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I firmly believe in spaying and neutering my dogs as I had seen what happens to those that have not been spayed or neutered. My previous batch was a male and female. I wanted them to have a litter as I was moving shortly into a house with a big garden and I love dogs. So they gave me four beautiful baby girls. But then that meant that I now had five possible mothers-to-be in a very short period if I did not do something about it. As it is much easier to neuter a male than it is to spay a female, I had the head of the clan neutered at the age of one year. But did not spay any of the females except the mother after she ran away and came back pregnant.

My experience was that after she was spayed she became much calmer and was infinitely healthier. Although she was the second one to die of the whole lot, yet it was through an infected liver and nothing to do with the reproductive organs.

Two of the girls died of complications to their reproductive organs. One underwent emergency surgery to remove a highly infected uterus and lived for a year afterwards but was never the same. The second one had the same operation but died the same day. And now the one female left has a growth in one of her breasts that needs it be removed.

Of course all this might be pure chance, but when I compare the health of the male who was neutered at a young age and that of the females who were not, it stand out in glaring contrast that the neutered male is definitely much healthier than the rest.

This, more than anything else convinced me to have my new brood taken care of. So yesterday I took both Helen and Petra to be spayed.  The hospital is at a horse farm around an hour’s drive away and it was spotless.

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A large very clean room, very clean implements and the doctors were waiting.  I thought to start with Helen as she is less hyper than Petra and if Petra were done last she would be groggy all the way home and won’t give us trouble in the car.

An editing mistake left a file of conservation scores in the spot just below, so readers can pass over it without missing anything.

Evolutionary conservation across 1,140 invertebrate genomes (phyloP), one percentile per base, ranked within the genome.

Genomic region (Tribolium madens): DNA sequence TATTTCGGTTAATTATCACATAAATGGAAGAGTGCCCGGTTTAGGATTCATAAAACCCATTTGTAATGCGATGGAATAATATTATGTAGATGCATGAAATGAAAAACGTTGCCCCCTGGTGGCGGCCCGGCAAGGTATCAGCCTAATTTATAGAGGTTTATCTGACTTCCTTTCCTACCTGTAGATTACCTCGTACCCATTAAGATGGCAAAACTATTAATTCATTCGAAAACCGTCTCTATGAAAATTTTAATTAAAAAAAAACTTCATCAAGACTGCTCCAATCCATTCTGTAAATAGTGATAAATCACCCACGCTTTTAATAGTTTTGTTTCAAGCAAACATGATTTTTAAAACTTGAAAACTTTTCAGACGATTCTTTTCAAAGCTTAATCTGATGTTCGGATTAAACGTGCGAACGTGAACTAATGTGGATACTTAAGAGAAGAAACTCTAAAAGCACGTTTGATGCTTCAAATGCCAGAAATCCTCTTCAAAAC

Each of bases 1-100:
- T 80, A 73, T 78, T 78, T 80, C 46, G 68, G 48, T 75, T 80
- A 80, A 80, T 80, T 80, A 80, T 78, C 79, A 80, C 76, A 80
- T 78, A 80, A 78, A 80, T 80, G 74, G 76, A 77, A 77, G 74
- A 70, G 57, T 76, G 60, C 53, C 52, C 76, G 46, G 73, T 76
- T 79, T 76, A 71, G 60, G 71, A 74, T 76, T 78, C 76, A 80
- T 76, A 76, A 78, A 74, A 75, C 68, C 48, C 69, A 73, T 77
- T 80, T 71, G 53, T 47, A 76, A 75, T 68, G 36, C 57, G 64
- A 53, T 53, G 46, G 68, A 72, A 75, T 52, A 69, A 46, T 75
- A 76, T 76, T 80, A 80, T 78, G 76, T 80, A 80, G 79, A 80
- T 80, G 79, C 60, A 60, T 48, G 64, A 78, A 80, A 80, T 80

Each operation took around 45 minutes and by the time Petra’s operation was over, Helen was fully awake and standing up, taking a few hesitant steps. So we stayed till Petra came out of the anesthesia then bundled her into the car along with Helen and off we went.

Just as I was taking the turn off the main road into the compound Petra started getting agitated and frisking about. I asked the gardener I had with me to make sure she does not get to the stitches, but by the time he could turn around and get a hold of her she was already bleeding. I asked him if it was in drops or a stream and he said a stream. My house is two kilometers inside the compound; I drove like the devil to get there and once within the gates stopped the car and without even turning off the ignition went to the back seat. It was drenched with blood. I took some medical gauze the doctor had given me before leaving and tried to hold it to the incision. The gardeners tried to put her on one of their beds to carry her upstairs, but she was in a very agitated state.

It took us a few minutes to carry her up and I told them to take her into the breakfast room because there was no carpet there and it was the warmest. By the time she calmed down next to the fridge her blood had smeared the floor, the cupboard, the tiles in the bathroom and splattered the wall.

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I was frantic. I immediately called her vet and told him what was going on. He was very calm and wanted to know if I was just a panicking parent or was there real cause for concern. When I told him the back seat of the car was soaked, he told me he was coming right away.